The end of privacy

Dangerous Data

Adam Lury and Simon Gibson <em>Bantam Press, 272pp, £9.99</em>

ISBN 0593047419

Arthur C Dogg is a new type of detective - a data detective. He doesn't stake out motels, tap phones, or even leave his room. The disembodied cyber-narrator of this gripping novel of ideas relies on the information that he can "mine" from the internet.

Dangerous Data is a book that reflects the zeitgeist and pierces the heart of the dilemmas of life in an information society, where the average person exists on 2,000 databases, is filmed on 300 closed-circuit TV cameras a day, leaves a trail of data with every purchase he or she makes, and risks being "googled" by potential employers, or partners, or neighbours.

The book's innovative structure is a testimony of the end of privacy. Each left-hand page contains the raw data that Dogg accesses - legally and illegally - from phone bills, credit card records, company databases and the electoral roll, while each right-hand page bears his interpretation of the facts. By analysing this disjointed data, Dogg manages to piece together an intrigue of drugs, sex and suspicious deaths.

Dogg is interested in the age of DIY identity, where people self-consciously transcend the identity that comes with class, age or gender, thereby creating new personas. The apotheosis of this movement is the "identity tourism" of the internet, where people assume different personas behind the cloak of anonymity that the web provides. We may not realise it, but this construction of identity has become the primary characteristic of our everyday lives. Today, we literally are what we buy. As Dogg puts it, "Every purchase is a confession."

Dogg argues that the Victorian distinction between our public (citizen, employee, neighbour) and private selves (relationships, children, leisure) has disappeared as the public realm becomes a broadcasting site for our private lives. His is a distinction between internal and external identities - the accountant who thinks he is a poet because he writes in the evening. He refuses to read the content of e-mails sent to him, in order not to jeopardise his objectivity, claiming that the times they were sent and the patterns that emerge tell him more than getting sucked in to their sordid content. I wonder. Is this distinction not equally artificial? Are internal and external identity not intimately connected? For instance, does the conspicuous consumer love money because he has always been poor, or because he has always been rich?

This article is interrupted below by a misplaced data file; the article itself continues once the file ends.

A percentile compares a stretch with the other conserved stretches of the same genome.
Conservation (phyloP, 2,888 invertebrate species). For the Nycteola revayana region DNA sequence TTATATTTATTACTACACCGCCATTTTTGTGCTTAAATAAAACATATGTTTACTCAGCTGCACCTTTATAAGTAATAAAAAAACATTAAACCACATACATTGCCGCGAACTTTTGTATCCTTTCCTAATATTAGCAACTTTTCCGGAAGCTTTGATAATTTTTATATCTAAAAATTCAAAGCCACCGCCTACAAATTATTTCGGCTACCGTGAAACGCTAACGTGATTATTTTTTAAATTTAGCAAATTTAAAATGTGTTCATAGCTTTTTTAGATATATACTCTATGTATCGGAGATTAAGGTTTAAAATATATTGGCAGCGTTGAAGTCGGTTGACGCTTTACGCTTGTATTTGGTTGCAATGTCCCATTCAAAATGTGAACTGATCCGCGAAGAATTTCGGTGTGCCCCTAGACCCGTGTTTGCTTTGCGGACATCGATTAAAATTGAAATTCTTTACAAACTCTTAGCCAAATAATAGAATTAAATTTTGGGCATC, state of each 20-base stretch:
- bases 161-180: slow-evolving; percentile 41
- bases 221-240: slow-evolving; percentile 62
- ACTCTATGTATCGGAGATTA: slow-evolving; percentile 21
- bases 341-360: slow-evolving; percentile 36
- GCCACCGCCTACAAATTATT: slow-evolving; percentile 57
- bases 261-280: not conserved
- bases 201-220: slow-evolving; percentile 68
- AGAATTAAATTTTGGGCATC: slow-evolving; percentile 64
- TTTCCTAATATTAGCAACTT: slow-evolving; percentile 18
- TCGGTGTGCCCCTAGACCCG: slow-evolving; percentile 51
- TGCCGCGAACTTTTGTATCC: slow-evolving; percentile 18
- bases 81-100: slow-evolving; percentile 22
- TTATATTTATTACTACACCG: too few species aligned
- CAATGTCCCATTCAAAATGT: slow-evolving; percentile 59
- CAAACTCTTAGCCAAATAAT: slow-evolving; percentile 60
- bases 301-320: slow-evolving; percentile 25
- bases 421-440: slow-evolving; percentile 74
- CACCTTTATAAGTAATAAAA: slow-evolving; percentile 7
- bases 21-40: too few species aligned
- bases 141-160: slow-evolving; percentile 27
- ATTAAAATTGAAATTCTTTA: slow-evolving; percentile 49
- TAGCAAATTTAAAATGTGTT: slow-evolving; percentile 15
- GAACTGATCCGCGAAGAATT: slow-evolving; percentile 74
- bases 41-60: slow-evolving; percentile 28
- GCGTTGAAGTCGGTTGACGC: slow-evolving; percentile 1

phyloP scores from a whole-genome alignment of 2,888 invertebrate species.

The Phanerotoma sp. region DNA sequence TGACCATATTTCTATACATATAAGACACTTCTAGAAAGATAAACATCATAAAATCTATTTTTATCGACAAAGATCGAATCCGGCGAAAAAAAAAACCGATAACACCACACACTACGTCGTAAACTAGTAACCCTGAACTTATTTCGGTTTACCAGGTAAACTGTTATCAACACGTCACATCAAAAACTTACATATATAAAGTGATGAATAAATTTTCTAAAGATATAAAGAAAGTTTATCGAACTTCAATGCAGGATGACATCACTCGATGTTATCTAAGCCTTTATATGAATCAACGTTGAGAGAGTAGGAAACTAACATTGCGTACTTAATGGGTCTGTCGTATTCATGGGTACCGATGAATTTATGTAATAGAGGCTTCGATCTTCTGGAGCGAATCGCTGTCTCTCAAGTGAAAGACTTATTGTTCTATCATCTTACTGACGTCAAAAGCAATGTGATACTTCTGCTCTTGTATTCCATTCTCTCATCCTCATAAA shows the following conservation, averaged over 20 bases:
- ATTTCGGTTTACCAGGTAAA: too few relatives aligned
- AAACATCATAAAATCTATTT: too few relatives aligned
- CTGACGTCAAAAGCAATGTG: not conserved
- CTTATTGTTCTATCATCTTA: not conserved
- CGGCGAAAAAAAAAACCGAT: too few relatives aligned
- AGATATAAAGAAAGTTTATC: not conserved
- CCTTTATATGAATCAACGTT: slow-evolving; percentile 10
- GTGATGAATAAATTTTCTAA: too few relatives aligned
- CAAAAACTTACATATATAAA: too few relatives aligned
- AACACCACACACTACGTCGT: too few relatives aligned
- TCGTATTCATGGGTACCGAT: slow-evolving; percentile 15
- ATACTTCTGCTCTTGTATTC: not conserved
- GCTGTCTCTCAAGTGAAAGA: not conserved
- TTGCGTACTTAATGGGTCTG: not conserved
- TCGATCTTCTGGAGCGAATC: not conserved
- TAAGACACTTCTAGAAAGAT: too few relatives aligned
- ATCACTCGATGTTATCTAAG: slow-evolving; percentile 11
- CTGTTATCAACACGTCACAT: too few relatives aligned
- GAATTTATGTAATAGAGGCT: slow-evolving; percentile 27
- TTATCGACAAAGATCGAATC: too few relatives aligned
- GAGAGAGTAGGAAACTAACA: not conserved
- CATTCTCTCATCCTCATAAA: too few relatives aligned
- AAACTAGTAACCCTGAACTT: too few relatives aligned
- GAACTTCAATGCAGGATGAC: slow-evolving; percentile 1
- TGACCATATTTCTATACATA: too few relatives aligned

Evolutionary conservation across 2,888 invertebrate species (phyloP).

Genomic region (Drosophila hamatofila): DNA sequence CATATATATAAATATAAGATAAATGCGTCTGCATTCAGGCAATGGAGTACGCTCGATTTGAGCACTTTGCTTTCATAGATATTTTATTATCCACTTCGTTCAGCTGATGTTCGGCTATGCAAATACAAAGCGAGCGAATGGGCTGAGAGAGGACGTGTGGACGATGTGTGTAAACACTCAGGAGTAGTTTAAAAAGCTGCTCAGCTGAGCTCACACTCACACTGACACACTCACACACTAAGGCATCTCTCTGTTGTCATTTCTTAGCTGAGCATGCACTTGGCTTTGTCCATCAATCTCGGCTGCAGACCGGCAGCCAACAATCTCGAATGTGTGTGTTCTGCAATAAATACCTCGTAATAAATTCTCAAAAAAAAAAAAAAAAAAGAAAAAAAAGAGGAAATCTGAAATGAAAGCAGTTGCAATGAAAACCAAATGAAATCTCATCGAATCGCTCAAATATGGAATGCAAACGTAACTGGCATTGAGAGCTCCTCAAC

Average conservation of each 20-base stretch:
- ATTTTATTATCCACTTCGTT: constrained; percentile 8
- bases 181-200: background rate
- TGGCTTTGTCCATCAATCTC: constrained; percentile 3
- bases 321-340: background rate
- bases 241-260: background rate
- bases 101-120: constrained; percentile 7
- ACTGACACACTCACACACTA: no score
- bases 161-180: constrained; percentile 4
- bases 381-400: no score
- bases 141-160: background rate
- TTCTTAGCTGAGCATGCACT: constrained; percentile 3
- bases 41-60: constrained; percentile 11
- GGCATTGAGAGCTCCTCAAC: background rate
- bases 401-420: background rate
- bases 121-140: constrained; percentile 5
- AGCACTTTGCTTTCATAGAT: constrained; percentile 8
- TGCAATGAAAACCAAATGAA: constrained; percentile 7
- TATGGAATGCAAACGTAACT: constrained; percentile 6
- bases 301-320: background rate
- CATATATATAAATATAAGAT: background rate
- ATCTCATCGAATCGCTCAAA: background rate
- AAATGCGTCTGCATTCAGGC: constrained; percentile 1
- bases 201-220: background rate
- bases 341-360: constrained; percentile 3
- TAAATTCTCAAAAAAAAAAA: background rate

Dogg grapples with some of the most troubling philosophical questions and undermines many of our cherished beliefs. He blames Orwell and his novel 1984 for making us fear the wrong enemy: "We could see who the bad guys were, we thought. And we fought against them, hard and tough. Freedom of Speech. Free press. Open Government."

But our defence against Big Brother has been so successful that we have paradoxically undermined our freedom by making privacy impossible: "The future is worrying because everything can be known. Everyone's secrets."

Instead of fearing a predatory state, we must fear our neighbours, colleagues and friends, who can track our every move. The information society marks the end of the stranger. Instead of living in a mass society where we can drown in the anonymity of the crowd, we are returning to the claustrophobia of the small village where everyone knows everything. Dogg calls this "the new Fall".

Just as Adam and Eve had to deal with physical nakedness, so our society is peeling back layer after layer to expose our innermost secrets. Dangerous Data is that improbable achievement: a detailed explanation of complex policy issues in the guise of a detective story.

Mark Leonard is director of the Foreign Policy Centre